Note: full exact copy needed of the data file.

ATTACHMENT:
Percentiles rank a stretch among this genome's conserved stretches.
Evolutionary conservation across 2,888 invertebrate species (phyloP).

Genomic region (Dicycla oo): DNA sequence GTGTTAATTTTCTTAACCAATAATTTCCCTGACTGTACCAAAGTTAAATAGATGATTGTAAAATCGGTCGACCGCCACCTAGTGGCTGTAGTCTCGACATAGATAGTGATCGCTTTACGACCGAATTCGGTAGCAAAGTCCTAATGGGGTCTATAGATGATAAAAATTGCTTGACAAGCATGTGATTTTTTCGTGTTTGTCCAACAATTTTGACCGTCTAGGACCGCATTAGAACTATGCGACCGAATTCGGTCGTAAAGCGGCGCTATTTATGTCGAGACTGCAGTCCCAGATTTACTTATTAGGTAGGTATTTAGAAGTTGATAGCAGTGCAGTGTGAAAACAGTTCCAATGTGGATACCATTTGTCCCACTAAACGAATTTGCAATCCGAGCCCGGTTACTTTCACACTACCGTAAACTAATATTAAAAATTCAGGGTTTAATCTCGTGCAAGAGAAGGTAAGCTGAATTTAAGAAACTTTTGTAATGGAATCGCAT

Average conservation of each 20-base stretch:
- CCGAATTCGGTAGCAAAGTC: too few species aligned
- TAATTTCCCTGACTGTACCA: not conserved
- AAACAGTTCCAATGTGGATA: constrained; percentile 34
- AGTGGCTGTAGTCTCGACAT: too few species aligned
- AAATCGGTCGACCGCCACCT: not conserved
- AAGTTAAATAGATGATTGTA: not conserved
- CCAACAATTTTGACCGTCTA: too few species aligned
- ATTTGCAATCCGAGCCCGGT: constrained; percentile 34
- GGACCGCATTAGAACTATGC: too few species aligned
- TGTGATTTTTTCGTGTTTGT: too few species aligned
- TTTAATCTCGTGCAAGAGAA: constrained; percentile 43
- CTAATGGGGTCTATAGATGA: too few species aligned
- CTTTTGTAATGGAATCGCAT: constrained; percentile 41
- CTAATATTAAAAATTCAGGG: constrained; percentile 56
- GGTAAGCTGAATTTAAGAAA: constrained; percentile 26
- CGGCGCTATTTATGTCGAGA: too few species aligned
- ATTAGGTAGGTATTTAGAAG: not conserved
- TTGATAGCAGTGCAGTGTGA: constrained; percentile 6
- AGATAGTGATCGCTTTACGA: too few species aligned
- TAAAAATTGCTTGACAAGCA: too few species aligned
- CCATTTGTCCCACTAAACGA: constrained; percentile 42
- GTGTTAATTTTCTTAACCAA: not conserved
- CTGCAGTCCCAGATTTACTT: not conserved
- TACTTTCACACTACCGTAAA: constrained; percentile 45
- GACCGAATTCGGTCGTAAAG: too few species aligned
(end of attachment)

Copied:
Percentiles rank a stretch among this genome's conserved stretches.
Evolutionary conservation across 2,888 invertebrate species (phyloP).

Genomic region (Dicycla oo): DNA sequence GTGTTAATTTTCTTAACCAATAATTTCCCTGACTGTACCAAAGTTAAATAGATGATTGTAAAATCGGTCGACCGCCACCTAGTGGCTGTAGTCTCGACATAGATAGTGATCGCTTTACGACCGAATTCGGTAGCAAAGTCCTAATGGGGTCTATAGATGATAAAAATTGCTTGACAAGCATGTGATTTTTTCGTGTTTGTCCAACAATTTTGACCGTCTAGGACCGCATTAGAACTATGCGACCGAATTCGGTCGTAAAGCGGCGCTATTTATGTCGAGACTGCAGTCCCAGATTTACTTATTAGGTAGGTATTTAGAAGTTGATAGCAGTGCAGTGTGAAAACAGTTCCAATGTGGATACCATTTGTCCCACTAAACGAATTTGCAATCCGAGCCCGGTTACTTTCACACTACCGTAAACTAATATTAAAAATTCAGGGTTTAATCTCGTGCAAGAGAAGGTAAGCTGAATTTAAGAAACTTTTGTAATGGAATCGCAT

Average conservation of each 20-base stretch:
- CCGAATTCGGTAGCAAAGTC: too few species aligned
- TAATTTCCCTGACTGTACCA: not conserved
- AAACAGTTCCAATGTGGATA: constrained; percentile 34
- AGTGGCTGTAGTCTCGACAT: too few species aligned
- AAATCGGTCGACCGCCACCT: not conserved
- AAGTTAAATAGATGATTGTA: not conserved
- CCAACAATTTTGACCGTCTA: too few species aligned
- ATTTGCAATCCGAGCCCGGT: constrained; percentile 34
- GGACCGCATTAGAACTATGC: too few species aligned
- TGTGATTTTTTCGTGTTTGT: too few species aligned
- TTTAATCTCGTGCAAGAGAA: constrained; percentile 43
- CTAATGGGGTCTATAGATGA: too few species aligned
- CTTTTGTAATGGAATCGCAT: constrained; percentile 41
- CTAATATTAAAAATTCAGGG: constrained; percentile 56
- GGTAAGCTGAATTTAAGAAA: constrained; percentile 26
- CGGCGCTATTTATGTCGAGA: too few species aligned
- ATTAGGTAGGTATTTAGAAG: not conserved
- TTGATAGCAGTGCAGTGTGA: constrained; percentile 6
- AGATAGTGATCGCTTTACGA: too few species aligned
- TAAAAATTGCTTGACAAGCA: too few species aligned
- CCATTTGTCCCACTAAACGA: constrained; percentile 42
- GTGTTAATTTTCTTAACCAA: not conserved
- CTGCAGTCCCAGATTTACTT: not conserved
- TACTTTCACACTACCGTAAA: constrained; percentile 45
- GACCGAATTCGGTCGTAAAG: too few species aligned